The Quiet People, Paul Cleave
Back when I first discovered Paul Cleave's books and the Theodore Tate series in particular, I did wonder if he really liked frightening the living daylights out of his readers. I'm not talking horror or anything here, but the creepy, persistent sense of terror that invades those books has been responsible for some lost sleep hours and locked doors in these parts. Lately though I'm starting to realise it's his characters he's trying to exact some sort of revenge on. In the beginning of THE QUIET PEOPLE you could be forgiven for wondering what Cameron and Lisa Murdoch did to deserve the intensity of the wringer through which they are being slowly, excruciatingly drawn.
Cameron and Lisa Murdoch are a husband and wife writing duo, specialising in thrilling crime fiction. They are renowned for their festival appearances, their books are loved the world over, and they appear the closest and most loving of couples. At home things are a bit more tense as their son Zach is a handful.
It's not just that Zach went missing at a fun-fair one day, Cameron leaving chaos in his wake in his frantic search for him. It's that when he vanishes in the night after that, everyone is left wondering if Cameron and Lisa are the victims of a cruel and dreadful kidnapping, or the perpetrators of something much more sinister.
Told mostly from the viewpoint of a gradually cracking up Cameron, he's left scrambling for answers as his life spirals. Is he going to lose more than just his son, or is he playing one enormous last role of the dice to try to get away with the unthinkable? As is always the case with a Paul Cleave novel you're going to be guessing right up until the last page. You're also going to be feeling slightly guilty about the sly, dark humour that populates this tale of unimaginable loss and grief. You're also probably going to find yourself wondering just how you'd react to a child like Zach, which is guaranteed to make a lot of readers even more uncomfortable.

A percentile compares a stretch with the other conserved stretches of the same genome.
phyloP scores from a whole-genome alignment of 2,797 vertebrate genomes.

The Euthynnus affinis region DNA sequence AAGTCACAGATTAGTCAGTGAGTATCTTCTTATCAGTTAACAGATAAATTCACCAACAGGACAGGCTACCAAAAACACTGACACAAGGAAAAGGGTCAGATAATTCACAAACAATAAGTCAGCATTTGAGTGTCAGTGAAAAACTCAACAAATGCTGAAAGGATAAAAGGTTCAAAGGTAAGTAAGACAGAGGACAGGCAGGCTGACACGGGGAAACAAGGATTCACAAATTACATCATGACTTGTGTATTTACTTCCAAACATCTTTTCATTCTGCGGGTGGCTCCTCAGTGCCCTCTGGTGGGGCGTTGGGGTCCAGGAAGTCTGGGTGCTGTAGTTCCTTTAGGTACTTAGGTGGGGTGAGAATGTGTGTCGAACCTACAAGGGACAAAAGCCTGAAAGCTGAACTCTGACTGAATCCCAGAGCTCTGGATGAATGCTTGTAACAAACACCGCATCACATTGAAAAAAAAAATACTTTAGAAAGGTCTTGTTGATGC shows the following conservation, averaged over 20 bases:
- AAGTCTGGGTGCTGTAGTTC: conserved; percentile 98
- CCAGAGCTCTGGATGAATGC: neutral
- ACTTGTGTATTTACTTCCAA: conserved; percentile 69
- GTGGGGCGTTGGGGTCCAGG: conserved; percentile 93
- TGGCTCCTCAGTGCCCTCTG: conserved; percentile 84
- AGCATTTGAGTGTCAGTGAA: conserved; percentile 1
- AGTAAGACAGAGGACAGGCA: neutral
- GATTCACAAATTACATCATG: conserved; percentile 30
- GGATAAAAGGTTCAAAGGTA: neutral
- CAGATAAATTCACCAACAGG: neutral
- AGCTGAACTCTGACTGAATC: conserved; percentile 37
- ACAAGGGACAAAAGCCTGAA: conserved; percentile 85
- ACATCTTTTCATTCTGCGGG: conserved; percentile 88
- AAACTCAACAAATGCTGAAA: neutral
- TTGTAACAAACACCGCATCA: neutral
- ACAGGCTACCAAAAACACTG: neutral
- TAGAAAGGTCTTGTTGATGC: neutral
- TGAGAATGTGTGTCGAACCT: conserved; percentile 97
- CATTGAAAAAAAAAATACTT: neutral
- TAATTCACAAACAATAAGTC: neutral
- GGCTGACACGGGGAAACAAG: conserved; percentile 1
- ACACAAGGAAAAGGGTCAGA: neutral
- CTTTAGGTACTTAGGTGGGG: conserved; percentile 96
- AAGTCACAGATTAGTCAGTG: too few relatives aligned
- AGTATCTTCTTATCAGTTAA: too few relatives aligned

Which is exactly what this author specialises in. He takes a bad scenario and he twists it, and makes it worse, better, harder, more complicated, discomforting and wrong-footing readers with aplomb. I never seem to know what what's happening or where things are going to end up with any of this author's novels, and I've never once been disappointed to get there.
Cameron and Lisa Murdoch are successful crime writers. They have been on the promotional circuit, joking that no one knows how to get away with crime like they do. After all, they write about it for a living.
So when their seven-year-old son Zach goes missing, the police and the public naturally wonder if they have finally decided to prove what they have been saying all this time...
Are they trying to show how they can commit the perfect crime?